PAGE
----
utopia is dystopia (the modernist utopia of the Bauhaus encounters the modernist dystopia of destruction; the kibbutz is a military site); the kibbutz (e.g., Yagur) is an arms cache; houses are ruins (from the artificial ruin initiated by Goethe in the park in Weimar, through Mendelsohn’s Tietz Trade School building, gradually losing its original character, to the deserted Taas
plant in Tel Aviv, and the ruins of Palestinianism—the specter hovering over Israeli existence); schoolchildren are fighters (the Tietz Trade School); the Jewish refugee is a Prussian officer (Erich Glas); the Jewish child has a relative in the SS (Gotthard Glas’s mother, Maria, lived with Etta, whose brother was a member in the SS); the excluded exclude and displace others (Jews, Palestinians); the victim (Erich Glas; his son Uzi) is a victimizer (Uzi Glas, who was sent to Palestine due to his Judaism, and became the inventor of weaponry); the local is foreign (Eri is Erich; Uzi, the ultimate Sabra, is Gotthard; Mt. Carmel serves as backdrop for the story of the Holocaust); construction is destruction (Zionism which arose at the price of the destruction of Palestinianism); technical jargon (about the Uzi, for example) becomes a nostalgic text; a weapon is an aesthetic object (the Uzi as a modernist object); the acute critic (Avrahami) is also a curious participant in the discourse.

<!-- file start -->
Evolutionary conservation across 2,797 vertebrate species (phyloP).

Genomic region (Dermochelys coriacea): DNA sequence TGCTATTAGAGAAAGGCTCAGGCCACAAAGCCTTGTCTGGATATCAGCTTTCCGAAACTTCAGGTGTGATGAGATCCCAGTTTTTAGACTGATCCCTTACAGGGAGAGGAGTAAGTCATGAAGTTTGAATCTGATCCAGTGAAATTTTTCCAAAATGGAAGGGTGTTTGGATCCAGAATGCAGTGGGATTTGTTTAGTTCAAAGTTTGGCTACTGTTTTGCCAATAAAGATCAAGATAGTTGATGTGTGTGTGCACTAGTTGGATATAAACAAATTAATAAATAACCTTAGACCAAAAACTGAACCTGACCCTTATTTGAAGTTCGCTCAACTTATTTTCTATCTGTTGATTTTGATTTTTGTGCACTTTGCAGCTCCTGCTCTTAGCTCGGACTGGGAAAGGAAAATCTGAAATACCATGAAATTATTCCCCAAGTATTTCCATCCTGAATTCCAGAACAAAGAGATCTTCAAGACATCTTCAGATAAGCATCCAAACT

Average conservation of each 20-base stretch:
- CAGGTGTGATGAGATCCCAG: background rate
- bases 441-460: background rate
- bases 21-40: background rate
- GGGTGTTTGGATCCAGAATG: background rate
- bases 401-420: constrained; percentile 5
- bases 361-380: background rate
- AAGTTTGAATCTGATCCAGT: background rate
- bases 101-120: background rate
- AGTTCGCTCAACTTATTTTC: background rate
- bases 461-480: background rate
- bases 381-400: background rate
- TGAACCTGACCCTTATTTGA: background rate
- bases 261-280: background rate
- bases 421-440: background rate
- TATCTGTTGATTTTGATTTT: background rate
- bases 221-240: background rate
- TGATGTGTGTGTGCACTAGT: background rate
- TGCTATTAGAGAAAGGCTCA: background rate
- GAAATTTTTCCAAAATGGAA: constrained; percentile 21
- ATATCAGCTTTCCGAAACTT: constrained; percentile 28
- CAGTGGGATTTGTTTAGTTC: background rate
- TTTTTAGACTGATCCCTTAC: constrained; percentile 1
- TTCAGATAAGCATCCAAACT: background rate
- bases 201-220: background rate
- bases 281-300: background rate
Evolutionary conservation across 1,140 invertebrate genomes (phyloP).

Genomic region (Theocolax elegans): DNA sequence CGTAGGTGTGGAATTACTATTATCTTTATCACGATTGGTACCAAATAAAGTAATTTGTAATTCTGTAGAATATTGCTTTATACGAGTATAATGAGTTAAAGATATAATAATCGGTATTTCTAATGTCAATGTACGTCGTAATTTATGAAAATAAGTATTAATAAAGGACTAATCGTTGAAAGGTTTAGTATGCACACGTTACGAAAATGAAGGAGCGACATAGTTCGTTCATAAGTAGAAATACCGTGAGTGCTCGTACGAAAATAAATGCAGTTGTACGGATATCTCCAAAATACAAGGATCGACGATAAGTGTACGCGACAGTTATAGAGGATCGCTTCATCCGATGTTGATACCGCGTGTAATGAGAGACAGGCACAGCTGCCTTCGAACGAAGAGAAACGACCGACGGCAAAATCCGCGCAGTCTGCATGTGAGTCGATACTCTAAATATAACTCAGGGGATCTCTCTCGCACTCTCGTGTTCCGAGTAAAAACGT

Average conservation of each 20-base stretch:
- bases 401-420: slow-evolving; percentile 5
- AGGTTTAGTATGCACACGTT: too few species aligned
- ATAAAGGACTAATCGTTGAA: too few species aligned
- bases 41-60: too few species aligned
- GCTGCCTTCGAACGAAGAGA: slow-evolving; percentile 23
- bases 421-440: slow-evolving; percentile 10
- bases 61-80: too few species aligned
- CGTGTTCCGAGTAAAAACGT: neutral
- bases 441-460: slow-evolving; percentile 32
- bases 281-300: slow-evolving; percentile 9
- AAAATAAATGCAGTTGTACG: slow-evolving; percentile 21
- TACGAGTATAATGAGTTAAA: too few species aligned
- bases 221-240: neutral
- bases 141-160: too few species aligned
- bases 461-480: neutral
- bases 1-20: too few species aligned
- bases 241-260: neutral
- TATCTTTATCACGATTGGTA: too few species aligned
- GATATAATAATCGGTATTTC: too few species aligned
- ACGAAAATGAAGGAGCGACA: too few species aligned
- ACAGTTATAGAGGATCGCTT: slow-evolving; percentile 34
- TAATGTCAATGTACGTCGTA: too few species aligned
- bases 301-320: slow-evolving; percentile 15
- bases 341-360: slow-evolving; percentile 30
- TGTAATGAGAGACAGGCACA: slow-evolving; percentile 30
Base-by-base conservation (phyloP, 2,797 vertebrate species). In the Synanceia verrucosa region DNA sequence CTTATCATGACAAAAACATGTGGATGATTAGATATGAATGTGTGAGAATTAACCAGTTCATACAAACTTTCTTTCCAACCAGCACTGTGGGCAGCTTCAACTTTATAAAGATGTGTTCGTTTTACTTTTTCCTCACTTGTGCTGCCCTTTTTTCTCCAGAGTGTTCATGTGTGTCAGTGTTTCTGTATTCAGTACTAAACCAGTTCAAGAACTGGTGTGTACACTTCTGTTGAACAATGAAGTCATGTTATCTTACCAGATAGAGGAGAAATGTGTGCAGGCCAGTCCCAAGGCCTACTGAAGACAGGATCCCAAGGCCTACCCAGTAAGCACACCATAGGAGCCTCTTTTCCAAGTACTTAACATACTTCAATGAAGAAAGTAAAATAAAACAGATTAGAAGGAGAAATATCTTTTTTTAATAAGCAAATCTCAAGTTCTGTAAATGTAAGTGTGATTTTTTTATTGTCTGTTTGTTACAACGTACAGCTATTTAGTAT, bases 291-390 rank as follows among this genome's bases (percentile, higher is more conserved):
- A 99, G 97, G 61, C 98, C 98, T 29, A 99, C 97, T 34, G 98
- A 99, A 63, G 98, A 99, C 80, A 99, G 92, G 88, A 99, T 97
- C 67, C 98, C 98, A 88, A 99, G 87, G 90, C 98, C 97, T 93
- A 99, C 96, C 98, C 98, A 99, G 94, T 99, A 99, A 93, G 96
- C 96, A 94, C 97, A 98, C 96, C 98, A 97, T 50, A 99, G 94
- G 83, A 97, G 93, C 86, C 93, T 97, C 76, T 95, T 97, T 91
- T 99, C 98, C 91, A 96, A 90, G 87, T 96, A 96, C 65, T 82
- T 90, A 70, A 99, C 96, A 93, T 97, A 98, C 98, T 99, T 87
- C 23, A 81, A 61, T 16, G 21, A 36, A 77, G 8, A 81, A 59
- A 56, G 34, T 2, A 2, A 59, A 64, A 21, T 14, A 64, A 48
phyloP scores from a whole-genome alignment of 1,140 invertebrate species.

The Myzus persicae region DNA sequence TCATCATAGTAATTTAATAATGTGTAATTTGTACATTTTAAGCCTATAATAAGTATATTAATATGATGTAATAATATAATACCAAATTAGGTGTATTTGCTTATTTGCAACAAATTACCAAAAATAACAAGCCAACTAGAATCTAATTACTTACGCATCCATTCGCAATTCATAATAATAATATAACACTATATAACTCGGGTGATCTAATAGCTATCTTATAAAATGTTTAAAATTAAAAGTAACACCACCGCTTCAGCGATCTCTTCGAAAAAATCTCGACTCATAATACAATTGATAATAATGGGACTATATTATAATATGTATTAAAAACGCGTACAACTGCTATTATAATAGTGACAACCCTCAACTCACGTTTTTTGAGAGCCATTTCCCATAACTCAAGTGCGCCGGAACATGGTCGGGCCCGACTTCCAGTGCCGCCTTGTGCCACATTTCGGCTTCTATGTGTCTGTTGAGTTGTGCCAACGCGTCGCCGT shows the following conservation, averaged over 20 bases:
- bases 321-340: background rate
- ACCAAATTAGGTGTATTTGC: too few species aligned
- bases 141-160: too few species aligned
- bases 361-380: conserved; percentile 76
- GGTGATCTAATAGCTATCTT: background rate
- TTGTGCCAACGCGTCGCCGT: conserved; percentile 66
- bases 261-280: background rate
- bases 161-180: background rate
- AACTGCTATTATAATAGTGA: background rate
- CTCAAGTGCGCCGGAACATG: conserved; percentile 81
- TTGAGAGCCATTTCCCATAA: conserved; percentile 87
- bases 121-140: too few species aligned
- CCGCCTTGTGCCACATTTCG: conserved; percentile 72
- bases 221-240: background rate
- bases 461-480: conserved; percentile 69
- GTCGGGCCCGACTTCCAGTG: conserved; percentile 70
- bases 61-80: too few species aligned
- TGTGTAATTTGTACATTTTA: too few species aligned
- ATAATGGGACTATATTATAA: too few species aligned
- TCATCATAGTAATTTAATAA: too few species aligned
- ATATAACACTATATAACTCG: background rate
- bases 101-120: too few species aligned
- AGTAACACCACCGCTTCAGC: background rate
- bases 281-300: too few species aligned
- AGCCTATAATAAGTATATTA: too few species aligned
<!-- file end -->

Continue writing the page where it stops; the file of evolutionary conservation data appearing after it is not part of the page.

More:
The undermining of the sign’s stability does not neutralize its meaning. This is the crux of the matter. Moreover, the different, at times contradictory, meanings are not accidental. They come together to form a charged picture—not an argument or a phrase, but rather a suggestive depiction of Israeliness. A depiction which takes long stops along the way to ponder the interrelations between art and reality, and modernity, and the relationship between the civilian and the military, and memory.